Willie Mae “Big Mamma” Thornton(December 11, 1926-July 25, 1984) -was an American rhythm-and-blues singer and songwriter. She was the first to record Leiber and Stoller’s “Hound Dog”, in 1952, which became her biggest hit, staying seven weeks at number one on the Billboard R&B chart in 1953 and selling almost two million copies. However, her success was overshadowed three years later, when Elvis Presley recorded his more popular rendition of “Hound Dog”. Similarly, Thornton’s “Ball ‘n’ Chain” (written in 1961 but not released until 1968) had a bigger impact when performed and recorded by Janis Joplin in the late 1960s.
Thornton’s performances were characterized by her deep, powerful
voice and strong sense of self. She tapped into a liberated black
feminist persona, through which she freed herself from many of the
expectations of musical, lyrical, and physical practice for black women. She was given her nickname, “Big Mama,” by Frank Schiffman, the manager of Harlem’s Apollo Theater,
because of her strong voice, size, and personality. Thornton used her
voice to its full potential, once stating that she was louder than any
microphone and didn’t want a microphone to ever be as loud as she was.
She was known for her strong voice.
Joplin’s biographer Alice Echols said that Thornton could sing in a
“pretty voice” but did not want to. Thornton said, “My singing comes
from my experience.…My own experience. I never had no one teach me
nothin’. I never went to school for music or nothin’. I taught myself to
sing and to blow harmonica and even to play drums by watchin’ other
people! I can’t read music, but I know what I’m singing! I don’t sing
like nobody but myself.”
Her style was heavily influenced by gospel music, which she grew up
listening to at the home of a preacher, though her genre could be
described as blues. Thornton was quoted in a 1980 article in the New York TImes:
“when I was comin’ up, listening to Bessie Smith and all, they sung
from their heart and soul and expressed themselves. That’s why when I do
a song by Jimmy Reed or somebody, I have my own way of singing it.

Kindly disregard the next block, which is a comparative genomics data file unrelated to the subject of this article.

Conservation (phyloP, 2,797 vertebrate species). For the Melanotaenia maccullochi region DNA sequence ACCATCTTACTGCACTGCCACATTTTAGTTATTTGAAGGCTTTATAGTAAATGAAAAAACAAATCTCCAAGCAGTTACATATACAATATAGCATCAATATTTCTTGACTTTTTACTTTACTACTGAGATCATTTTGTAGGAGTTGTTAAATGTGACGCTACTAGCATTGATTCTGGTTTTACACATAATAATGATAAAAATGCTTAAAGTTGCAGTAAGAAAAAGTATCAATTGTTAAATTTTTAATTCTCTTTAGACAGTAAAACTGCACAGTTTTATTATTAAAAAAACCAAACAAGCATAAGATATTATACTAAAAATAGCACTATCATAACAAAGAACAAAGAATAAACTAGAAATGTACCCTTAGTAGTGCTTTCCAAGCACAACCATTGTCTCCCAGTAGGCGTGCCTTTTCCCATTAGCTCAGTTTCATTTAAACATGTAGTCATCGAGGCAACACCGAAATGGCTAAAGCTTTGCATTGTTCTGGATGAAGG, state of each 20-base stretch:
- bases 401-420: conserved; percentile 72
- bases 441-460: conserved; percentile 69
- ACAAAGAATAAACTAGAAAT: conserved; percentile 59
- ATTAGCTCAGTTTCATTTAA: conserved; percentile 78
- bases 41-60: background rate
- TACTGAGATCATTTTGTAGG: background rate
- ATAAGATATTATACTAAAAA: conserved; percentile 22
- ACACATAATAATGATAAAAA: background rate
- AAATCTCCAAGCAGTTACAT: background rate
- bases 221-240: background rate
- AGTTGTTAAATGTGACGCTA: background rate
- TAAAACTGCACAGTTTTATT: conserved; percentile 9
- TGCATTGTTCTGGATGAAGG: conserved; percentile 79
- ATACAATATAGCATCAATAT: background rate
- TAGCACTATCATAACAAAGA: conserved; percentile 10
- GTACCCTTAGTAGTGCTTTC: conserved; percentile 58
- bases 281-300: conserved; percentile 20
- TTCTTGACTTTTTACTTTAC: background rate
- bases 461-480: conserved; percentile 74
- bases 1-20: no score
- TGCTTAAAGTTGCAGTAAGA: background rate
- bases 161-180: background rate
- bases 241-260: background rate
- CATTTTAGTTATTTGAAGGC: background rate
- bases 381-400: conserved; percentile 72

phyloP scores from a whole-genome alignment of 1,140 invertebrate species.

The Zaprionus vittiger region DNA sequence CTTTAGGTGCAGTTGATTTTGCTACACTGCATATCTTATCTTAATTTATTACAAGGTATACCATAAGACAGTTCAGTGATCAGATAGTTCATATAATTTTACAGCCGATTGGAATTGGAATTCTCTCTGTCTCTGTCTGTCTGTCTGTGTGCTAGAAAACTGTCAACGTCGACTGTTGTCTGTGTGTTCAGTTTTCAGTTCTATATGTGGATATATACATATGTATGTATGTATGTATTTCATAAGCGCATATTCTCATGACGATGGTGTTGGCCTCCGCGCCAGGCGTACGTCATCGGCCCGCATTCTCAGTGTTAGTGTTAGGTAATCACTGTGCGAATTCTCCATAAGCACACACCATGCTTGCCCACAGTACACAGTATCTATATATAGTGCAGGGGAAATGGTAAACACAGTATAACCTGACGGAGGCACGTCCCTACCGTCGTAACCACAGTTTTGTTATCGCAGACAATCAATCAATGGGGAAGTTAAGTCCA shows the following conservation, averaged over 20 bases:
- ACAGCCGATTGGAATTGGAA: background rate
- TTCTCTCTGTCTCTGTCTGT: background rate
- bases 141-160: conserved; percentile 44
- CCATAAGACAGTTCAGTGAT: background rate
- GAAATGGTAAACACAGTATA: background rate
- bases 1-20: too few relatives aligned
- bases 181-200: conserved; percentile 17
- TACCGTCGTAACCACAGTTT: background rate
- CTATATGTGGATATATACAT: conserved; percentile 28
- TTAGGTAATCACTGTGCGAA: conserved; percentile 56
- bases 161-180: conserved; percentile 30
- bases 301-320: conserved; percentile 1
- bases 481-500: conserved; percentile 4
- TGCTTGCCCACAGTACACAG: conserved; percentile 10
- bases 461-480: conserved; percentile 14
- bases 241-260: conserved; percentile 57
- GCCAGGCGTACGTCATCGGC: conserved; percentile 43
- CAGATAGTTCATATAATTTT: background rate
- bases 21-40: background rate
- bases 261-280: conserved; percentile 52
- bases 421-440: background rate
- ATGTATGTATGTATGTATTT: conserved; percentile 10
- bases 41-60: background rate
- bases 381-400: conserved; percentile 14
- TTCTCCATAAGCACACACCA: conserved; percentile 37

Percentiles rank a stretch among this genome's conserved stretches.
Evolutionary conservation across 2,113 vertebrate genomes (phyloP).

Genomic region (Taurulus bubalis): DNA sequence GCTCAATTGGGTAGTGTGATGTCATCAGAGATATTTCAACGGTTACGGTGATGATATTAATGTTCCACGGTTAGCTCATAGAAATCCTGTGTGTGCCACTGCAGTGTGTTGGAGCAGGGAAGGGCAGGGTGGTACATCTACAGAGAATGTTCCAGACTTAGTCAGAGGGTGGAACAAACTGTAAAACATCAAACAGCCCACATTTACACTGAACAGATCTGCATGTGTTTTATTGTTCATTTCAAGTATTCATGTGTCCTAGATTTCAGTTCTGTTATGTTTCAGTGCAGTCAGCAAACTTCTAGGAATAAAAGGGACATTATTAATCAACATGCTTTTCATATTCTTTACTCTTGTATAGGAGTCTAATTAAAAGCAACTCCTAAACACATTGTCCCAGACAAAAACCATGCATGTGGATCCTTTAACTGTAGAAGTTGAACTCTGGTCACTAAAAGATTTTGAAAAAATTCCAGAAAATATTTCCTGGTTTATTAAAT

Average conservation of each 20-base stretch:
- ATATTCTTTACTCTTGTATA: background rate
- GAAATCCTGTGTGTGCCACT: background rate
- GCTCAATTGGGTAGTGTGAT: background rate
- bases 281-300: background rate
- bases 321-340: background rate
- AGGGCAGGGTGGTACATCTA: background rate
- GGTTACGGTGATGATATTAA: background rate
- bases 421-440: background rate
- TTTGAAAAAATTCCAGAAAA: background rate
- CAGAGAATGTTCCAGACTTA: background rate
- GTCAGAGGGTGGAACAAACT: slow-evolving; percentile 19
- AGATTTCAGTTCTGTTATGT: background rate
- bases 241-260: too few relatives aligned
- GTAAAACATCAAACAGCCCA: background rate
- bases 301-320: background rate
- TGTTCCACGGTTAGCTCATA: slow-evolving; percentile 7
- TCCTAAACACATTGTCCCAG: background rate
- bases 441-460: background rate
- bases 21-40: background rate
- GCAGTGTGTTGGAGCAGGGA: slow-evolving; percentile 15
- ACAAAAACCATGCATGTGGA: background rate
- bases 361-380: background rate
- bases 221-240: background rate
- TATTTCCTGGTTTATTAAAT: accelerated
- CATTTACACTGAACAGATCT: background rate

Because I don’t want to be Jimmy Reed, I want to be me. I like to put
myself into whatever I’m doin’ so I can feel it”.
Thornton was famous for her transgressive gender expression. She
often dressed as a man in her performances, wearing work shirts and
slacks. She did not care about the opinions of others and “was openly
gay and performed risque songs unabashedly.” Improvisation was a notable part of her performance. She often entered call-and-response
exchanges with her band, inserting confident and subversive remarks.
Her play with gender and sexuality set the stage for later rock-and-roll
artists’ plays with sexuality.
Scholars such as Maureen Mahon have praised Thornton for subverting traditional roles of African-American women.
She added a female voice to a field that was dominated by white males,
and her strong personality transgressed stereotypes of what an
African-American woman should be. This transgression was an integral
part of her performance and stage persona.
Elvis Presley and Janis Joplin admired her unique style of singing and
incorporated elements of it in their own work. Her vocal sound and style
of delivery are key parts of her style and are recognizable in
Presley’s and Joplin’s work.
Thornton’s birth certificate states that she was born in Ariton, Alabama, but in an interview with Chris Strachwitz she claimed Montgomery, Alabama, as her birthplace, probably because Montgomery was better known than Ariton.
She was introduced to music in a Baptist church, where her father was a
minister and her mother a singer. She and her six siblings began to
sing at early ages. Her mother died young, and Willlie Mae left school and got a job washing and cleaning spittoons in a local tavern. In 1940 she left home and, with the help of Diamond Teeth Mary, joined Sammy Greens Hot Harlem Revue and was soon billed as the “New Bessie Smith”.
Her musical education started in the church but continued through her
observation of the rhythm-and-blues singers Bessie Smith and Memphis
Minnie, whom she deeply admired.